The Biodiversity executive secretary made their “you face being embarrassed” comments last July while attending the United Nations’ Ocean Conference in Portugal. There was a moment at that conference which received huge applause when deep sea diving legend Sylvia Earle was asked what we need to do to protect society’s least favourite apex predator…..the shark. Her answer: ‘love’. Learning to love and celebrate sharks, rather than fearing them, would make a huge contribution to restoring a healthy ocean ecosystem, she argued.
Great stuff. But did anybody think of bringing on the Sale Sharks, Cape Town Sharks, Beachside Sharks, Summertown Sharks, the Hammerheads or the hundreds of other sports teams joined “at the fin” to the world’s wild oceans? Imagine unleashing that passion (and, on the flipside, which player or fan wants a nickname that has gone extinct or survives only in cages?).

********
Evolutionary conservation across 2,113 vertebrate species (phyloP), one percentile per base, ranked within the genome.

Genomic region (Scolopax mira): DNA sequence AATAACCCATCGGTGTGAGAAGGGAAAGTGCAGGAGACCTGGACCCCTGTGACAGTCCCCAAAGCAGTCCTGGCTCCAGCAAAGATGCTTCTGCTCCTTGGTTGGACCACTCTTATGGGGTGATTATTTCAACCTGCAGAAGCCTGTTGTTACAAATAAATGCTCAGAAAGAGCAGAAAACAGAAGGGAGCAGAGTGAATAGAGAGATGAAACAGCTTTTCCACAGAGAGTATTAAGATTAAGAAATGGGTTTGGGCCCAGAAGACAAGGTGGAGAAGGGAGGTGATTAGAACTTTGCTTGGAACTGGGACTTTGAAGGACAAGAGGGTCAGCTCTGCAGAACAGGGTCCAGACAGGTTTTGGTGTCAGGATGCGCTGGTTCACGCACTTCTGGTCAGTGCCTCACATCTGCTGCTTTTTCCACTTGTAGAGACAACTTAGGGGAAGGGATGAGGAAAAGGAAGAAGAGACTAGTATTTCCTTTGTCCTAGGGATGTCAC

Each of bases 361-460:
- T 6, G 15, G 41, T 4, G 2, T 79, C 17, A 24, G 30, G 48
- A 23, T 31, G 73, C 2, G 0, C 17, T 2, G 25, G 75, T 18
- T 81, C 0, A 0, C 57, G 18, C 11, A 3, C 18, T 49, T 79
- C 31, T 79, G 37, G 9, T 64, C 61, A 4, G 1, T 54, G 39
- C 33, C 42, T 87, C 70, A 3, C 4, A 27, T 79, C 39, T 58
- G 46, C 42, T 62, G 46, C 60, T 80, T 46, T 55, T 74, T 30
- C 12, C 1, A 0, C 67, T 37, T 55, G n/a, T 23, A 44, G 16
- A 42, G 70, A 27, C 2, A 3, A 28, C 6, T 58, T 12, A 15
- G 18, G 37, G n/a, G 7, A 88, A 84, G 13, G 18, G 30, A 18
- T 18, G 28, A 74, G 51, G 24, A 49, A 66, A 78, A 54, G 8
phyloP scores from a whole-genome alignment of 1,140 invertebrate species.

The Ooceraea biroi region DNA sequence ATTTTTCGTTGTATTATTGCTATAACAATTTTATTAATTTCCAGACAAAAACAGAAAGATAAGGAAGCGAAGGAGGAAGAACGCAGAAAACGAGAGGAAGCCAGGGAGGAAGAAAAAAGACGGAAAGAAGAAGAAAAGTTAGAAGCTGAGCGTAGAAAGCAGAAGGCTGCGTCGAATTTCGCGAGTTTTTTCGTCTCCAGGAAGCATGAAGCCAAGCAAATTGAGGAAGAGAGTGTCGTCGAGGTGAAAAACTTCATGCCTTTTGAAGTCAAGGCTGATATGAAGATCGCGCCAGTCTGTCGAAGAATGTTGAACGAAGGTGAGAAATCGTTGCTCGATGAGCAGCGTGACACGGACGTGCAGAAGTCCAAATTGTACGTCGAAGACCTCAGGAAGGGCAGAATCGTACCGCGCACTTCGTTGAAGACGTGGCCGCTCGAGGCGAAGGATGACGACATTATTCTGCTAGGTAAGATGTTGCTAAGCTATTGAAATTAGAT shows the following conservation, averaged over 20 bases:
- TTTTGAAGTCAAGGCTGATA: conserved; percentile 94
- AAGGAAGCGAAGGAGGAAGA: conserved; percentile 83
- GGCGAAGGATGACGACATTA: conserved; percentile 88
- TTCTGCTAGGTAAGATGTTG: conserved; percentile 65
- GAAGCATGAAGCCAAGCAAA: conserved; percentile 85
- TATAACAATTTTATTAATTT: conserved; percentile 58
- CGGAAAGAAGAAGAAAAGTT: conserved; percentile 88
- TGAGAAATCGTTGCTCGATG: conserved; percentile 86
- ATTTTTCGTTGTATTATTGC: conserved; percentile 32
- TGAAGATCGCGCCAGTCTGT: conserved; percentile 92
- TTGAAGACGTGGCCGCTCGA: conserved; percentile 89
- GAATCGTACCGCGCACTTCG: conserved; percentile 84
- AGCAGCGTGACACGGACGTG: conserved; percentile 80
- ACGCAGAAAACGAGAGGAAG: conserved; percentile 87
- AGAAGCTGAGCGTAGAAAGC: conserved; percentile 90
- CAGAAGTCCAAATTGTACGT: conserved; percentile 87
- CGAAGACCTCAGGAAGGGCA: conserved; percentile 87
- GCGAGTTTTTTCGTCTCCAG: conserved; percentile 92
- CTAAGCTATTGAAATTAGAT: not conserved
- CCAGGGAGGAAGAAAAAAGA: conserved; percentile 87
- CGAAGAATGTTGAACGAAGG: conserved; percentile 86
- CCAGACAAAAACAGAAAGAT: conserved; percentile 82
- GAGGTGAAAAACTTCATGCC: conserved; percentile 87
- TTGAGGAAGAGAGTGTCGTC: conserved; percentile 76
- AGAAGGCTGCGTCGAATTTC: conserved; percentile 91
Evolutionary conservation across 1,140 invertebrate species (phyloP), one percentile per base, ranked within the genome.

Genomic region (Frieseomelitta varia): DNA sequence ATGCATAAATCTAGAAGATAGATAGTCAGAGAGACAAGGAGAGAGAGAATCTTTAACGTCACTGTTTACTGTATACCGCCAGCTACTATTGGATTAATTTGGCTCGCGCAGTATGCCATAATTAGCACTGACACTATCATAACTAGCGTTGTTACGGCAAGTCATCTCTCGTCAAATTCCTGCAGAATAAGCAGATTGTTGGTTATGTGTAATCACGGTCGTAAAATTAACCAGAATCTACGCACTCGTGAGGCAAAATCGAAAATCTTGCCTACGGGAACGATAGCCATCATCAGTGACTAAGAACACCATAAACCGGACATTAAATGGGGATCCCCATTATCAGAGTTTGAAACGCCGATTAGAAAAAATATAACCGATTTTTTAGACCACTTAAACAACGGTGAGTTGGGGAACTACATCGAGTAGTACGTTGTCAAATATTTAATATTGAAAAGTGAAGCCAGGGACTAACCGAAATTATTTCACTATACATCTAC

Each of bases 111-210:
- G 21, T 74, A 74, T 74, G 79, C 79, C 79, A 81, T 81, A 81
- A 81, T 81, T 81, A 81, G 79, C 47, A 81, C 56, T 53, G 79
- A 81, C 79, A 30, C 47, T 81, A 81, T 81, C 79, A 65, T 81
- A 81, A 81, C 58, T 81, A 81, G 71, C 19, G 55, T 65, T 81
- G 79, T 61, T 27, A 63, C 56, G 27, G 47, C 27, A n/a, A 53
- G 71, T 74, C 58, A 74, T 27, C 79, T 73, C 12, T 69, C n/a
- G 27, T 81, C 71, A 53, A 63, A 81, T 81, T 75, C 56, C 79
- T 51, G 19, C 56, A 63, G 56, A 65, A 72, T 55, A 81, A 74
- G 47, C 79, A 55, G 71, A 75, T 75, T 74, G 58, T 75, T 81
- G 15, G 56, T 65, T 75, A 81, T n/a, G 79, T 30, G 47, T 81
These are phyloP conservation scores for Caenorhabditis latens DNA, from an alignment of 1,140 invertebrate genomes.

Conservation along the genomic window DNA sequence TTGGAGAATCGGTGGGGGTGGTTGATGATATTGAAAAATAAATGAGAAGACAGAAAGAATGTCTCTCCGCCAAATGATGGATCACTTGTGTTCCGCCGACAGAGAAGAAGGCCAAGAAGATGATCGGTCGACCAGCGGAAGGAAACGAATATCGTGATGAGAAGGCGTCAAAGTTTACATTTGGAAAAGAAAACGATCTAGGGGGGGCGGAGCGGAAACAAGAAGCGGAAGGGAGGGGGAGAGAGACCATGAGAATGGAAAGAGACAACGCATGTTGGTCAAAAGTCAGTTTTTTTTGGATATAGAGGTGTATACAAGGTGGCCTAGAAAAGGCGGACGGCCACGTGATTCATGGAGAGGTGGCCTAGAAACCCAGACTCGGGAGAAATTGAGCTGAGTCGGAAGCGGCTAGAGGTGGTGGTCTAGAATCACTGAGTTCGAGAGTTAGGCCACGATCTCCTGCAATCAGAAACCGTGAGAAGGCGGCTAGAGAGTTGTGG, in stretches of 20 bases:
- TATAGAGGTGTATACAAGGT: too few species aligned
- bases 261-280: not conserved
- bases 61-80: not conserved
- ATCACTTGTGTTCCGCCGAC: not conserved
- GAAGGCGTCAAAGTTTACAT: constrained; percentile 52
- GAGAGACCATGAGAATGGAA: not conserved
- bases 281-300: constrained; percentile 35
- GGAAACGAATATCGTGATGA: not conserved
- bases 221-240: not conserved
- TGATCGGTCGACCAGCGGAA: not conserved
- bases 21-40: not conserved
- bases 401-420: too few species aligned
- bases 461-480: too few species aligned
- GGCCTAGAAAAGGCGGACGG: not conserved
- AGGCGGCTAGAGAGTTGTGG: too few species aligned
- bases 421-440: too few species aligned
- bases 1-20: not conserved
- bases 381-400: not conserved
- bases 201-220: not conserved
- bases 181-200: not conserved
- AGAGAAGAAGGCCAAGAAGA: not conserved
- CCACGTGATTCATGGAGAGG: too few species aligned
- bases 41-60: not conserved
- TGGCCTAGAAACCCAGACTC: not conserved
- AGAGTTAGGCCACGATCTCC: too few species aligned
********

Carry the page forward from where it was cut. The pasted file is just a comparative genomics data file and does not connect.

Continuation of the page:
Of course, there is a lot more to this than lovin’ and cheerin’. There’s a scoreboard to be changed. Well, I’ve never met a more inspiring, committed, multi-skilled, high achieving, creative, collaborative, focused, passionate bunch of people than when stepping across the white line. Bring them on!
We must grab the moments left in the wild game. Unleash the Lionesses and their fellow wildlife at this year’s World Cup in Australia and New Zealand; unleash the Rugby and Cricket World Cups and the two-thirds of English Football League clubs with nature in their logos and nicknames. But most of all, unleash the billion-plus fans and players around the world who could look their 10,000-plus wild logos in the eye and whisper “we’re going to do this”.
Ian Curtis is the development officer at the University of Oxford’s Environmental Change Institute and a former professional cricketer